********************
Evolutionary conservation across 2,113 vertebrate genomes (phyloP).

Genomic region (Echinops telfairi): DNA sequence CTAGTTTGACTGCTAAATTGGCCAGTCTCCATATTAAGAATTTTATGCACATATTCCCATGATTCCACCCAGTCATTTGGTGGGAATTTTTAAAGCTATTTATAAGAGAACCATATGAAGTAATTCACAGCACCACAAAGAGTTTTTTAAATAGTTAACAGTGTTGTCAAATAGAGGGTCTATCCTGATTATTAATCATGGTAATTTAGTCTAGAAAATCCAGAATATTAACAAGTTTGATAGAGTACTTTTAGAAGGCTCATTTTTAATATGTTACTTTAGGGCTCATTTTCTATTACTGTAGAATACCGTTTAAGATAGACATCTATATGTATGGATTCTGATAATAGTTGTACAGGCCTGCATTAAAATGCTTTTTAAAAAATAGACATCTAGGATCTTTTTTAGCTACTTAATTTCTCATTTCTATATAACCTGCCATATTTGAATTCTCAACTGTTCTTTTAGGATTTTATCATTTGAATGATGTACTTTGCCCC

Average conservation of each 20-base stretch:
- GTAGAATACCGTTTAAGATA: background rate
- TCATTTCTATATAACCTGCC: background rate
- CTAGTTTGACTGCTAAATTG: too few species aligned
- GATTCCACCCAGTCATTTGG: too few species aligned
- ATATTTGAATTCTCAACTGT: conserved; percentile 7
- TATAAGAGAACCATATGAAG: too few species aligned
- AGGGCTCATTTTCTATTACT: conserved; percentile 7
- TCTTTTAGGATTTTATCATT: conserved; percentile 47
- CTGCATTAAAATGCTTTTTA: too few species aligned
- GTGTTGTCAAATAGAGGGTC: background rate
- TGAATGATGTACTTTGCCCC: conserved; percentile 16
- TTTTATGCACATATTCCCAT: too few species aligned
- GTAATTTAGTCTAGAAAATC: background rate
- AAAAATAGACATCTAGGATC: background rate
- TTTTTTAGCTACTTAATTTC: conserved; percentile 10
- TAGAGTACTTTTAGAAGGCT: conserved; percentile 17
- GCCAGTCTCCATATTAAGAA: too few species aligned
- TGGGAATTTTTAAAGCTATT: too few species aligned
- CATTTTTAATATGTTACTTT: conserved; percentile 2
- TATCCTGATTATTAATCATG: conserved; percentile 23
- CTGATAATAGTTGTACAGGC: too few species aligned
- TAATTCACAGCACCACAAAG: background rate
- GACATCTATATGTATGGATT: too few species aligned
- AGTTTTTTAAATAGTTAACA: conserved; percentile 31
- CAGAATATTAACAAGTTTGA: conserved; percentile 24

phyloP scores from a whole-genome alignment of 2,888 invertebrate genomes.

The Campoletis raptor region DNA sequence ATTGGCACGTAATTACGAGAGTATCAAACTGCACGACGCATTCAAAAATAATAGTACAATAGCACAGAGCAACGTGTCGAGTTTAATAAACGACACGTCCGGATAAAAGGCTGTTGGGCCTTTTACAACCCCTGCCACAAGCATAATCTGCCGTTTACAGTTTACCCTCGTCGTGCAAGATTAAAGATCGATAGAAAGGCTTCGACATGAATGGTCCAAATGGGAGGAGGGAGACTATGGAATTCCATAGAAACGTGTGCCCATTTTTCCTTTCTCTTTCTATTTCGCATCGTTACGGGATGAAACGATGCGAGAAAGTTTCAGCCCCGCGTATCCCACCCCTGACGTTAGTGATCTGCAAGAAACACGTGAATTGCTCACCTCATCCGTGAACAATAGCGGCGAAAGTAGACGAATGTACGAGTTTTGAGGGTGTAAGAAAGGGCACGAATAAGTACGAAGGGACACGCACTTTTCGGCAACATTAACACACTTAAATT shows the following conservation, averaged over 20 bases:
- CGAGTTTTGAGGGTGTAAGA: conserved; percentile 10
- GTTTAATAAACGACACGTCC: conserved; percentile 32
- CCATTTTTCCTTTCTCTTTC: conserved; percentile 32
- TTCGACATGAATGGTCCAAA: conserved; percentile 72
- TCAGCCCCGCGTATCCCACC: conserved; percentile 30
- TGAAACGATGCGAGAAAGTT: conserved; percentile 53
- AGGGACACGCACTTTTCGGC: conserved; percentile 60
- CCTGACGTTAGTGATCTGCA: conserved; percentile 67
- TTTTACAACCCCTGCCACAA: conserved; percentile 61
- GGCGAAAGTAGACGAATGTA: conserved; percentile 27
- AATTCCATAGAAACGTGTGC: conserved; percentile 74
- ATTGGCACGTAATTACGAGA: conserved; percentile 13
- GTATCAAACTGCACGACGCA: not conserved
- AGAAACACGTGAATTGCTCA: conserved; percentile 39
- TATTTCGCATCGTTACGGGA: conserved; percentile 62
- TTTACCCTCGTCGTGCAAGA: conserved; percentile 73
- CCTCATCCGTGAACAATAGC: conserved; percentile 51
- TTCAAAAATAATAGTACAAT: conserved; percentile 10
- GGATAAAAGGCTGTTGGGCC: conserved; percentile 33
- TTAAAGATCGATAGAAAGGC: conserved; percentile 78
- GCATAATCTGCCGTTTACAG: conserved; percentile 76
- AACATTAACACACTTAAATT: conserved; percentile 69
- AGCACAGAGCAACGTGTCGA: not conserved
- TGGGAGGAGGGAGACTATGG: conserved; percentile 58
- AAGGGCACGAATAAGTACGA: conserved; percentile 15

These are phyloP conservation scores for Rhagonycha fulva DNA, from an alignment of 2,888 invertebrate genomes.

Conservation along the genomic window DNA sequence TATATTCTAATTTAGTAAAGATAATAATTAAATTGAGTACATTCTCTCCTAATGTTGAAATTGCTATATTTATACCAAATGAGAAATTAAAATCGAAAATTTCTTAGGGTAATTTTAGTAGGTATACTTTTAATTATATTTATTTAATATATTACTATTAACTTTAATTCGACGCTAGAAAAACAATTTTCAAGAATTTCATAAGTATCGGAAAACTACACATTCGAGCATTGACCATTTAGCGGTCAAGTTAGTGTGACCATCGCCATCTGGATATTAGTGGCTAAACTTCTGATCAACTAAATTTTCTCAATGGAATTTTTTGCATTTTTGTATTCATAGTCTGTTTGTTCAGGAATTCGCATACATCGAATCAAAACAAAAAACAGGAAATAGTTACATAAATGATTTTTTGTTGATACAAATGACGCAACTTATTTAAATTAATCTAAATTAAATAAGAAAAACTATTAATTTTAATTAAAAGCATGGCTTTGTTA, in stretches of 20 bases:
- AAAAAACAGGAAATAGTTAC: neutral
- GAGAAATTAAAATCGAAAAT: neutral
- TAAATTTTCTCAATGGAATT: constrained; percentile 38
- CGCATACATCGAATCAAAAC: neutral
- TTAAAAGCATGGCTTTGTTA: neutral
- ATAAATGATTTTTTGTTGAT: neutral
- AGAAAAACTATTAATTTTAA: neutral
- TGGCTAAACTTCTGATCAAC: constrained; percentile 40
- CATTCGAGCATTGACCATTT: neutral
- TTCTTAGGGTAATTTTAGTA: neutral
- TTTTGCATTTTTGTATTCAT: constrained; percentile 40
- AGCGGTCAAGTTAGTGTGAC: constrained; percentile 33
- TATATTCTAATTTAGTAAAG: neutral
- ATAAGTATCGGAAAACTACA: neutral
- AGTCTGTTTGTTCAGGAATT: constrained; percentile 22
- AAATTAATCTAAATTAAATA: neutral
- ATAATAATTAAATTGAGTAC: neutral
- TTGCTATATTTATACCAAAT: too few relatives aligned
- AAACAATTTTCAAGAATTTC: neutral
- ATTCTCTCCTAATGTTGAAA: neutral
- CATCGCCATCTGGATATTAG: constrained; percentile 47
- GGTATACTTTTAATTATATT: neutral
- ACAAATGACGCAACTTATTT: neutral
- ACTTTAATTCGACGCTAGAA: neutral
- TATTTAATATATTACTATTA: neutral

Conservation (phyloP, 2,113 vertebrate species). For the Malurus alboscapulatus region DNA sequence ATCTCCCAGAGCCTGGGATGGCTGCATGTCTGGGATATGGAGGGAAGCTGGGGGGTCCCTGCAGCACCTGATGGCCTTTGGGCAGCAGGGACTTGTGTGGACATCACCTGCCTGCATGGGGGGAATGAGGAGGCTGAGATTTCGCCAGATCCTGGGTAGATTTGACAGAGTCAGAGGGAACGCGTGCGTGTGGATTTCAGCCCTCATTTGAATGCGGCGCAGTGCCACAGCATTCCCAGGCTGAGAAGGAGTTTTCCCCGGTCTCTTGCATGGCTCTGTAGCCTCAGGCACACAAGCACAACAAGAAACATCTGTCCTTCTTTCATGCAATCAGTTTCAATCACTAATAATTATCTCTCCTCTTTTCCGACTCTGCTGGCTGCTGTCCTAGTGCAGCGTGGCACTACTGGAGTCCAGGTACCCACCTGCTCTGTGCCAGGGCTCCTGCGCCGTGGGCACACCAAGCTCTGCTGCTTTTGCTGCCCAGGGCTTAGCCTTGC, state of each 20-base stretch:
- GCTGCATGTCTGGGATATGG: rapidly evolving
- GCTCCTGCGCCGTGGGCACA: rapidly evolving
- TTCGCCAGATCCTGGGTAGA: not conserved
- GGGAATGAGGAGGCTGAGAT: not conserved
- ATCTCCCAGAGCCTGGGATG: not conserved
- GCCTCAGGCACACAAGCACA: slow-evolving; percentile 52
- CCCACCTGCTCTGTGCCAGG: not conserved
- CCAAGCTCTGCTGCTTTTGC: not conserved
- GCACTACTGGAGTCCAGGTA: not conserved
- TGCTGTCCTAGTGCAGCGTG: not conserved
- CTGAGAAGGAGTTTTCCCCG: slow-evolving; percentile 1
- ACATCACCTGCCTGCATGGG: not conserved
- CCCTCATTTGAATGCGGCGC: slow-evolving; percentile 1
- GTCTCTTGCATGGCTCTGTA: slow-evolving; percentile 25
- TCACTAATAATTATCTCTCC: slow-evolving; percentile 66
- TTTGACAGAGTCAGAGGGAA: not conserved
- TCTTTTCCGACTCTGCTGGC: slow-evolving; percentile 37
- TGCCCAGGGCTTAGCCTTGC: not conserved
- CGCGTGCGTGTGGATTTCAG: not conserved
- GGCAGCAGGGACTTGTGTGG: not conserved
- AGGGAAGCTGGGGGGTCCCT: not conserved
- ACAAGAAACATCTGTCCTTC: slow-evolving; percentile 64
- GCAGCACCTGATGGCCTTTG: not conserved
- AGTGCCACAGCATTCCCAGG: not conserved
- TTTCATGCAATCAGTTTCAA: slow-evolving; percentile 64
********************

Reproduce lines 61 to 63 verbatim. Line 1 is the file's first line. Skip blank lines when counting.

- CGCATACATCGAATCAAAAC: neutral
- TTAAAAGCATGGCTTTGTTA: neutral
- ATAAATGATTTTTTGTTGAT: neutral